In 2015 around 30 leaders, including those of China and India, attended the 2015 celebration, while Western leaders boycotted the ceremonies because of the Russian military intervention in Ukraine.
Countries celebrating 9th of May
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Belarus has officially recognised 9 May since its independence in 1991 and considers it a non-working day. The holiday was similarly celebrated there while the country was part of the Soviet Union. Belarus has had 2 Victory Day Parades on Masherov Avenue (2010 and 2015) and has had an annual ceremony on Victory Square since independence.
German Democratic Republic recognised Tag der Befreiung (Day of liberation) on 8 May, it was celebrated as a public holiday from 1950 to 1966, and on the 40th anniversary in 1985. Only in 1975 the official holiday was 9 May instead and that year called Tag des Sieges (Victory Day).
Federal Republic of Germany does not officially recognise 9 May as a holiday. However, informal celebrations continue to take place in some areas of the former German Democratic Republic. Also, on 8 May, the German state of Mecklenburg-Vorpommern since 2002 has recognised a commemorative day Tag der Befreiung vom Nationalsozialismus und der Beendigung des 2. Weltkrieges (Day of Liberation from National Socialism, and the End of the Second World War).
Victory Monument in Netanya, Israel
Israel officially designates the Victory Day on the 9 May as a national remembrance day. Schools and shops however carry on business as usual and it is not a holiday. As a result of immigration of many Red Army veterans, Israel now hosts the largest and most extensive Victory Day celebrations outside the former Soviet Union. Traditions and customs of Victory Day are the same as in Russia, with marches of Immortal Regiments held in cities with large populations of Red Army veterans and their descendants.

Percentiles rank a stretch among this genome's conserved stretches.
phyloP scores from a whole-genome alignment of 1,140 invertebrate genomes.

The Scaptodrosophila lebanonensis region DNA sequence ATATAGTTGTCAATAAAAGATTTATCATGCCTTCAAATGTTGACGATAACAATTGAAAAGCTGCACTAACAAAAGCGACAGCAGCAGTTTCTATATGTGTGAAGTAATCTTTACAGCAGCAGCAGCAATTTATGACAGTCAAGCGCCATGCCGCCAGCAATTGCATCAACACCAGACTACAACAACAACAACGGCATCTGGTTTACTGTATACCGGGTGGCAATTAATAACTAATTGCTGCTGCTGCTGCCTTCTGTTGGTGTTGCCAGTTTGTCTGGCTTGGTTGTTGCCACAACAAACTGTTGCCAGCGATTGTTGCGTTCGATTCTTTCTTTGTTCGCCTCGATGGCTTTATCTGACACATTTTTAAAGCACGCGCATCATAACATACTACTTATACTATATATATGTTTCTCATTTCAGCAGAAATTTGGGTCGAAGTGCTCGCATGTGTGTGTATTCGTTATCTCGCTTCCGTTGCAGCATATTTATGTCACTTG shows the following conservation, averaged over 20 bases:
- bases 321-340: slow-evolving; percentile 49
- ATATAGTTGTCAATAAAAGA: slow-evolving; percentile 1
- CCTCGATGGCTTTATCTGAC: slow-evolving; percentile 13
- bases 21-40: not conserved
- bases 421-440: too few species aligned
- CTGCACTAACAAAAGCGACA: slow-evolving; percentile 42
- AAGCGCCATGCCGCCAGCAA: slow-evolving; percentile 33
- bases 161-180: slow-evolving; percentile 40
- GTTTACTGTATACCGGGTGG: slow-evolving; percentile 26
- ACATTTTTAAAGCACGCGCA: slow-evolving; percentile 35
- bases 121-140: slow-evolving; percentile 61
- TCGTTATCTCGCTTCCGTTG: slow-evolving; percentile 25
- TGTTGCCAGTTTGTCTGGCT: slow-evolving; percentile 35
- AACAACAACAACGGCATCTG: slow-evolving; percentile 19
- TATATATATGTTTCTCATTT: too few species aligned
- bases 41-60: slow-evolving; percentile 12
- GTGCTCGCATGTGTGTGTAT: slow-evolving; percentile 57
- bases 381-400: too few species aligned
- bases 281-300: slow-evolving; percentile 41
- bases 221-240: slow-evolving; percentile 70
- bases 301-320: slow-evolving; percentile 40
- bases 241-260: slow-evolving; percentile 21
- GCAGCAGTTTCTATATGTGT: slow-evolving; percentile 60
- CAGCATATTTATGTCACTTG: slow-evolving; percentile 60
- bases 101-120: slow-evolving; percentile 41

Kazakhstan has officially recognised 9 May since its independence in 1991. It's a non-working day. The holiday is sometimes celebrated in connection with other national holiday on 7 May (Defender of the Fatherland Day). From 1947 the holiday was similarly celebrated there while the country was part of the Soviet Union.
Montenegro officially recognised 9 May as the Victory Day over Fascism as an official holiday.
Poland officially recognised 9 May from 1945 until 2014. From 24 April 2015 Poland officially recognised 8 May as "Narodowy Dzień Zwycięstwa" – "National Victory Day".
Russian Federation has officially recognised 9 May since its formation in 1991 and considers it a non-working day even if it falls on a weekend (in which case any following Monday will be non-working); The holiday was similarly celebrated there while the country was part of the Soviet Union.
Serbia celebrates 9 May as the Victory Day over Fascism but it's a working holiday. Still many people gather to mark the anniversary with the war veterans, including Serbian army, Minister of Defense and the President.
Tajikistan has officially recognised 9 May since its independence following the dissolution of the Soviet Union. The holiday was similarly celebrated there while the country was part of the Soviet Union.
Ukraine officially recognised 9 May from its independence in 1991 until 2013, where it was a non-working day. If it fell on a weekend the following Monday was non-working. The holiday was similarly celebrated there while the country was part of the Soviet Union. As of 2015, Ukraine officially celebrates Victory Day over Nazism in World War II on May 9, per a decree of parliament. Additionally the term "Great Patriotic War" as a reference was replaced with "Second World War" in all Ukrainian legislation. Since 15 May 2015 Communist and Nazi symbols are prohibited in Ukraine.
Uzbekistan has officially recognised 9 May from 1999, where the holiday was introduced as "Memorial/Remembrance Day". The holiday was also celebrated there while the country was part of the Soviet Union.